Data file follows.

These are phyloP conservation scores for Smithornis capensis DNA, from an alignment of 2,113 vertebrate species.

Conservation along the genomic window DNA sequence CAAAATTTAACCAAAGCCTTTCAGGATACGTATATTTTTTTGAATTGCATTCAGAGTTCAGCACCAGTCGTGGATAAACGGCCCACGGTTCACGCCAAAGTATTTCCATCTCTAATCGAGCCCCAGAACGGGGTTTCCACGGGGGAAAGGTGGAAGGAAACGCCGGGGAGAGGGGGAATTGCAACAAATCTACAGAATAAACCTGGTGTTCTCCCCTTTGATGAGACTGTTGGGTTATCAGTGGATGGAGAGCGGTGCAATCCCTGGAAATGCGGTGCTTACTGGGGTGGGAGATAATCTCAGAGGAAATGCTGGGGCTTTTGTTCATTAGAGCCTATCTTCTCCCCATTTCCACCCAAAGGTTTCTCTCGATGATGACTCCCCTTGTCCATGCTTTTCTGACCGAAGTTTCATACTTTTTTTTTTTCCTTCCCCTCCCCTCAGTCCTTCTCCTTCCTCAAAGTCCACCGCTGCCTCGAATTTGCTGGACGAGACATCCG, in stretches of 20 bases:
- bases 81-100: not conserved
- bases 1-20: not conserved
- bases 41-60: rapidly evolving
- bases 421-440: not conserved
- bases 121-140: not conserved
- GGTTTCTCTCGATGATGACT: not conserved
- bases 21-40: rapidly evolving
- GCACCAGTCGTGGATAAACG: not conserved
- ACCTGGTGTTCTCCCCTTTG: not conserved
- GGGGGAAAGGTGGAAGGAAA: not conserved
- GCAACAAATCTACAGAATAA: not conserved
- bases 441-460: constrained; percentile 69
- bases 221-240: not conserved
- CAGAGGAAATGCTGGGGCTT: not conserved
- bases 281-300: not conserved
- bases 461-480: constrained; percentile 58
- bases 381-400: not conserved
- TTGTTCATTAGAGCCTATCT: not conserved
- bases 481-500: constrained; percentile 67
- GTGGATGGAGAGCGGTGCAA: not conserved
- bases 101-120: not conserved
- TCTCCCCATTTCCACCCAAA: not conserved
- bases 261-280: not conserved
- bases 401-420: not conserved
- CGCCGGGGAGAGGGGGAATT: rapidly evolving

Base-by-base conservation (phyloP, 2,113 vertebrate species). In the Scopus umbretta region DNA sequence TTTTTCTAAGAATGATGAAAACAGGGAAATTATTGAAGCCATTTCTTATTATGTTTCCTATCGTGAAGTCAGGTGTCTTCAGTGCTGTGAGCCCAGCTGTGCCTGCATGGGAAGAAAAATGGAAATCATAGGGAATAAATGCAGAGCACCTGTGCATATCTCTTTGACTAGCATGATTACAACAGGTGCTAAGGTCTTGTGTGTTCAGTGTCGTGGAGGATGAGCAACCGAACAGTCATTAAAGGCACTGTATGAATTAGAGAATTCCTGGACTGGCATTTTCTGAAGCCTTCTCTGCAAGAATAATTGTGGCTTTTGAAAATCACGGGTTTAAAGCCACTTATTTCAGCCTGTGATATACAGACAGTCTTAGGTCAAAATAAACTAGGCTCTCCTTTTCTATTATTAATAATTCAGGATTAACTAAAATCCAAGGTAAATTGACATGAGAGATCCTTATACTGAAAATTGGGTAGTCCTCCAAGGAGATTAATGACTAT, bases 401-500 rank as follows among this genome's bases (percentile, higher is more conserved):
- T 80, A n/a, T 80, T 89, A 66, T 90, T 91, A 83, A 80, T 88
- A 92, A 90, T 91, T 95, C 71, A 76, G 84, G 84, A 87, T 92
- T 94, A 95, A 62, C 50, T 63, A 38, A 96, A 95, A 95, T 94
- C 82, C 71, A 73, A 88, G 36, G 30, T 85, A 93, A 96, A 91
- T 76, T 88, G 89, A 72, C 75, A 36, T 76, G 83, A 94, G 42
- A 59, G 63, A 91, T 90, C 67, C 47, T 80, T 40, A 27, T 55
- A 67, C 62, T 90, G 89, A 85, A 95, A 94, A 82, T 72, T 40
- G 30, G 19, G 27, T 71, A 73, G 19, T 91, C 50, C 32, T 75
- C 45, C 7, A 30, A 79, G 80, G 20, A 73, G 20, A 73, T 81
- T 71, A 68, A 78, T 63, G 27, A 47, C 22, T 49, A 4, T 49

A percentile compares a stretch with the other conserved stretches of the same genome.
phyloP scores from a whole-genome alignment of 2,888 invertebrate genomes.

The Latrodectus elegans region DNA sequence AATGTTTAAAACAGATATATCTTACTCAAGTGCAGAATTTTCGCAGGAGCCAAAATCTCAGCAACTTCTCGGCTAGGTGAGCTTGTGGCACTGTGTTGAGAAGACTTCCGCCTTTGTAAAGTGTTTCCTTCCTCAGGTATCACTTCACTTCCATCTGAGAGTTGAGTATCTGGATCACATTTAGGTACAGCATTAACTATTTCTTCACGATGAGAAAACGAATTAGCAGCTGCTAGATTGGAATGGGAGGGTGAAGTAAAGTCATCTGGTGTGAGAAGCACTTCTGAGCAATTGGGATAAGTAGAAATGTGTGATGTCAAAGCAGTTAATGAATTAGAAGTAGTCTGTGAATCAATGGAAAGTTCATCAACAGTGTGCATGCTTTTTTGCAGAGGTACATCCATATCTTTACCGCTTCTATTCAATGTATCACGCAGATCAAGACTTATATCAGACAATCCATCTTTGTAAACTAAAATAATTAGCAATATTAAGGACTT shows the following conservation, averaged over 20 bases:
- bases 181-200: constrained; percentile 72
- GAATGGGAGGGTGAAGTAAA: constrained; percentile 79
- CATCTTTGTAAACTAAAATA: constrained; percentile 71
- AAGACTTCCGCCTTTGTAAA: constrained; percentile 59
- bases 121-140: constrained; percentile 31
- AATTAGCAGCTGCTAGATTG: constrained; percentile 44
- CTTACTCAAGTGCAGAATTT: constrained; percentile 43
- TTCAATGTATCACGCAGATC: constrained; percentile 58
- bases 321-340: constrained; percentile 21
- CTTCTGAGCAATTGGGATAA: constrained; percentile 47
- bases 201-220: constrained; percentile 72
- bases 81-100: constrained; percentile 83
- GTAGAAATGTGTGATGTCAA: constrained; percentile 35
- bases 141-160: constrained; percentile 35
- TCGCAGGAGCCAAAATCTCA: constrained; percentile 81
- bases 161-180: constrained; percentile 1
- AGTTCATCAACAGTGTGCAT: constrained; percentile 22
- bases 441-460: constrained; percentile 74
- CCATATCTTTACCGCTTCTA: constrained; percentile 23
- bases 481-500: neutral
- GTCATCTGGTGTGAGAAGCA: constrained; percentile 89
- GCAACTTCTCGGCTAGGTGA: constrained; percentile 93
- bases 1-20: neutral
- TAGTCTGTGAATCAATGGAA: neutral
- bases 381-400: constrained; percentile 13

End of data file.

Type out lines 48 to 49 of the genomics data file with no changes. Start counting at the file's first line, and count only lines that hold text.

- CTTACTCAAGTGCAGAATTT: constrained; percentile 43
- TTCAATGTATCACGCAGATC: constrained; percentile 58